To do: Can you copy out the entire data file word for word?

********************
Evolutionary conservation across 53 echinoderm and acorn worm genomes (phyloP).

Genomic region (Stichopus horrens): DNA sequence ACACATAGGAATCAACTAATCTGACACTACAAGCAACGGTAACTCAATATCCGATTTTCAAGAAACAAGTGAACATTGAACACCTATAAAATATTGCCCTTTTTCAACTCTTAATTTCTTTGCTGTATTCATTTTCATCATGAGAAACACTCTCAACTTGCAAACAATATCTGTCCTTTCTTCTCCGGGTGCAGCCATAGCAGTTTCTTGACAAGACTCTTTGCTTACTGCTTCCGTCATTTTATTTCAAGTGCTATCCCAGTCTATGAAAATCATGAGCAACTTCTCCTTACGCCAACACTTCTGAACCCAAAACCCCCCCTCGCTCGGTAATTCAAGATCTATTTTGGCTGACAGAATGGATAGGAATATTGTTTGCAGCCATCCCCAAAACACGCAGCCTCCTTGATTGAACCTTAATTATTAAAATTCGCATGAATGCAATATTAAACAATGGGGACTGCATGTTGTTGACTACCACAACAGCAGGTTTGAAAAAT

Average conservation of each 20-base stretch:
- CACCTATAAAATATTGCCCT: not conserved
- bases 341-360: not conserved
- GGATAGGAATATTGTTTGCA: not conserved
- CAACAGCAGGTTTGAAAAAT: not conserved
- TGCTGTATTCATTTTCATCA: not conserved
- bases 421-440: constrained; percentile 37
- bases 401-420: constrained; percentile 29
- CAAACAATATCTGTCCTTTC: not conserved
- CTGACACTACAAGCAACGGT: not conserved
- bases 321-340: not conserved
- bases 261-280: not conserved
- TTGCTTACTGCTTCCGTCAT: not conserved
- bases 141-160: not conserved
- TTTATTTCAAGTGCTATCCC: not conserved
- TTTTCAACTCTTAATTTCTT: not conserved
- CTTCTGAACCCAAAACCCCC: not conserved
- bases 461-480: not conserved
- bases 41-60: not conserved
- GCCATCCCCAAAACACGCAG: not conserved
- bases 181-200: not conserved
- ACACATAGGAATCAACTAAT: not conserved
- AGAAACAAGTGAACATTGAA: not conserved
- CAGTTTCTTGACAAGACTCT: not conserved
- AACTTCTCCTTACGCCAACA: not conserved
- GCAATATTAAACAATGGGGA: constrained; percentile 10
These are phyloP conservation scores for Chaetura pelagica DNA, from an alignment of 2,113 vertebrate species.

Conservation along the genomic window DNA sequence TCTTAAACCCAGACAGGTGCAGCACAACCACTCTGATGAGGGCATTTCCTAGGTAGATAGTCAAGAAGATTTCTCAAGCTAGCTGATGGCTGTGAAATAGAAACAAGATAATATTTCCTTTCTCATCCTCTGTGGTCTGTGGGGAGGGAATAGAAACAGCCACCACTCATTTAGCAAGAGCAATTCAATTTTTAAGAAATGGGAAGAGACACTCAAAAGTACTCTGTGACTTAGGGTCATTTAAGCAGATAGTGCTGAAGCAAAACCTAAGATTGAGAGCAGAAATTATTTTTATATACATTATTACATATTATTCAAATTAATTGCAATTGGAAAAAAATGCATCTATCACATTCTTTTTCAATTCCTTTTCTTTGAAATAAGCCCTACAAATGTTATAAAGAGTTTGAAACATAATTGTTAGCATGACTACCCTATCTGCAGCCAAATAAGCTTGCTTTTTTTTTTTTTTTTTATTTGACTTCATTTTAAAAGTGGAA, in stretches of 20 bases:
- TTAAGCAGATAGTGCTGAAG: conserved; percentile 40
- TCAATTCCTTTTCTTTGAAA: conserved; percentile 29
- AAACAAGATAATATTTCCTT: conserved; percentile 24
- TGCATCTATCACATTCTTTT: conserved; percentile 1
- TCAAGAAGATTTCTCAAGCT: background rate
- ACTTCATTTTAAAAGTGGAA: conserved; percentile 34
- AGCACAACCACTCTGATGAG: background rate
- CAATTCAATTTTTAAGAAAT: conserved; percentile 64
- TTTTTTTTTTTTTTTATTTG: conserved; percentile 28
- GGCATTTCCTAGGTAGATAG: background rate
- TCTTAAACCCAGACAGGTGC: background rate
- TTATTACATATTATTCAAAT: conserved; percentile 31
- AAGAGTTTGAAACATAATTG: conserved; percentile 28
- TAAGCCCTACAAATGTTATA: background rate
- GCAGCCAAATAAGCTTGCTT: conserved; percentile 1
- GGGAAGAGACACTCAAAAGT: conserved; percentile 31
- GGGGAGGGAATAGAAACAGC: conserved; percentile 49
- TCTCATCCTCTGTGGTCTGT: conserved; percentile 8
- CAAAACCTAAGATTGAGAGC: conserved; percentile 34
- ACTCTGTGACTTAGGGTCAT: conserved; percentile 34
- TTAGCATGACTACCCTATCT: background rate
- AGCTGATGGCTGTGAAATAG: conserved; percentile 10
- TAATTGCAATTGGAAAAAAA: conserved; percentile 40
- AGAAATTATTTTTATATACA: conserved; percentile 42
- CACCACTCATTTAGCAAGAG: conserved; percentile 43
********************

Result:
Evolutionary conservation across 53 echinoderm and acorn worm genomes (phyloP).

Genomic region (Stichopus horrens): DNA sequence ACACATAGGAATCAACTAATCTGACACTACAAGCAACGGTAACTCAATATCCGATTTTCAAGAAACAAGTGAACATTGAACACCTATAAAATATTGCCCTTTTTCAACTCTTAATTTCTTTGCTGTATTCATTTTCATCATGAGAAACACTCTCAACTTGCAAACAATATCTGTCCTTTCTTCTCCGGGTGCAGCCATAGCAGTTTCTTGACAAGACTCTTTGCTTACTGCTTCCGTCATTTTATTTCAAGTGCTATCCCAGTCTATGAAAATCATGAGCAACTTCTCCTTACGCCAACACTTCTGAACCCAAAACCCCCCCTCGCTCGGTAATTCAAGATCTATTTTGGCTGACAGAATGGATAGGAATATTGTTTGCAGCCATCCCCAAAACACGCAGCCTCCTTGATTGAACCTTAATTATTAAAATTCGCATGAATGCAATATTAAACAATGGGGACTGCATGTTGTTGACTACCACAACAGCAGGTTTGAAAAAT

Average conservation of each 20-base stretch:
- CACCTATAAAATATTGCCCT: not conserved
- bases 341-360: not conserved
- GGATAGGAATATTGTTTGCA: not conserved
- CAACAGCAGGTTTGAAAAAT: not conserved
- TGCTGTATTCATTTTCATCA: not conserved
- bases 421-440: constrained; percentile 37
- bases 401-420: constrained; percentile 29
- CAAACAATATCTGTCCTTTC: not conserved
- CTGACACTACAAGCAACGGT: not conserved
- bases 321-340: not conserved
- bases 261-280: not conserved
- TTGCTTACTGCTTCCGTCAT: not conserved
- bases 141-160: not conserved
- TTTATTTCAAGTGCTATCCC: not conserved
- TTTTCAACTCTTAATTTCTT: not conserved
- CTTCTGAACCCAAAACCCCC: not conserved
- bases 461-480: not conserved
- bases 41-60: not conserved
- GCCATCCCCAAAACACGCAG: not conserved
- bases 181-200: not conserved
- ACACATAGGAATCAACTAAT: not conserved
- AGAAACAAGTGAACATTGAA: not conserved
- CAGTTTCTTGACAAGACTCT: not conserved
- AACTTCTCCTTACGCCAACA: not conserved
- GCAATATTAAACAATGGGGA: constrained; percentile 10
These are phyloP conservation scores for Chaetura pelagica DNA, from an alignment of 2,113 vertebrate species.

Conservation along the genomic window DNA sequence TCTTAAACCCAGACAGGTGCAGCACAACCACTCTGATGAGGGCATTTCCTAGGTAGATAGTCAAGAAGATTTCTCAAGCTAGCTGATGGCTGTGAAATAGAAACAAGATAATATTTCCTTTCTCATCCTCTGTGGTCTGTGGGGAGGGAATAGAAACAGCCACCACTCATTTAGCAAGAGCAATTCAATTTTTAAGAAATGGGAAGAGACACTCAAAAGTACTCTGTGACTTAGGGTCATTTAAGCAGATAGTGCTGAAGCAAAACCTAAGATTGAGAGCAGAAATTATTTTTATATACATTATTACATATTATTCAAATTAATTGCAATTGGAAAAAAATGCATCTATCACATTCTTTTTCAATTCCTTTTCTTTGAAATAAGCCCTACAAATGTTATAAAGAGTTTGAAACATAATTGTTAGCATGACTACCCTATCTGCAGCCAAATAAGCTTGCTTTTTTTTTTTTTTTTTATTTGACTTCATTTTAAAAGTGGAA, in stretches of 20 bases:
- TTAAGCAGATAGTGCTGAAG: conserved; percentile 40
- TCAATTCCTTTTCTTTGAAA: conserved; percentile 29
- AAACAAGATAATATTTCCTT: conserved; percentile 24
- TGCATCTATCACATTCTTTT: conserved; percentile 1
- TCAAGAAGATTTCTCAAGCT: background rate
- ACTTCATTTTAAAAGTGGAA: conserved; percentile 34
- AGCACAACCACTCTGATGAG: background rate
- CAATTCAATTTTTAAGAAAT: conserved; percentile 64
- TTTTTTTTTTTTTTTATTTG: conserved; percentile 28
- GGCATTTCCTAGGTAGATAG: background rate
- TCTTAAACCCAGACAGGTGC: background rate
- TTATTACATATTATTCAAAT: conserved; percentile 31
- AAGAGTTTGAAACATAATTG: conserved; percentile 28
- TAAGCCCTACAAATGTTATA: background rate
- GCAGCCAAATAAGCTTGCTT: conserved; percentile 1
- GGGAAGAGACACTCAAAAGT: conserved; percentile 31
- GGGGAGGGAATAGAAACAGC: conserved; percentile 49
- TCTCATCCTCTGTGGTCTGT: conserved; percentile 8
- CAAAACCTAAGATTGAGAGC: conserved; percentile 34
- ACTCTGTGACTTAGGGTCAT: conserved; percentile 34
- TTAGCATGACTACCCTATCT: background rate
- AGCTGATGGCTGTGAAATAG: conserved; percentile 10
- TAATTGCAATTGGAAAAAAA: conserved; percentile 40
- AGAAATTATTTTTATATACA: conserved; percentile 42
- CACCACTCATTTAGCAAGAG: conserved; percentile 43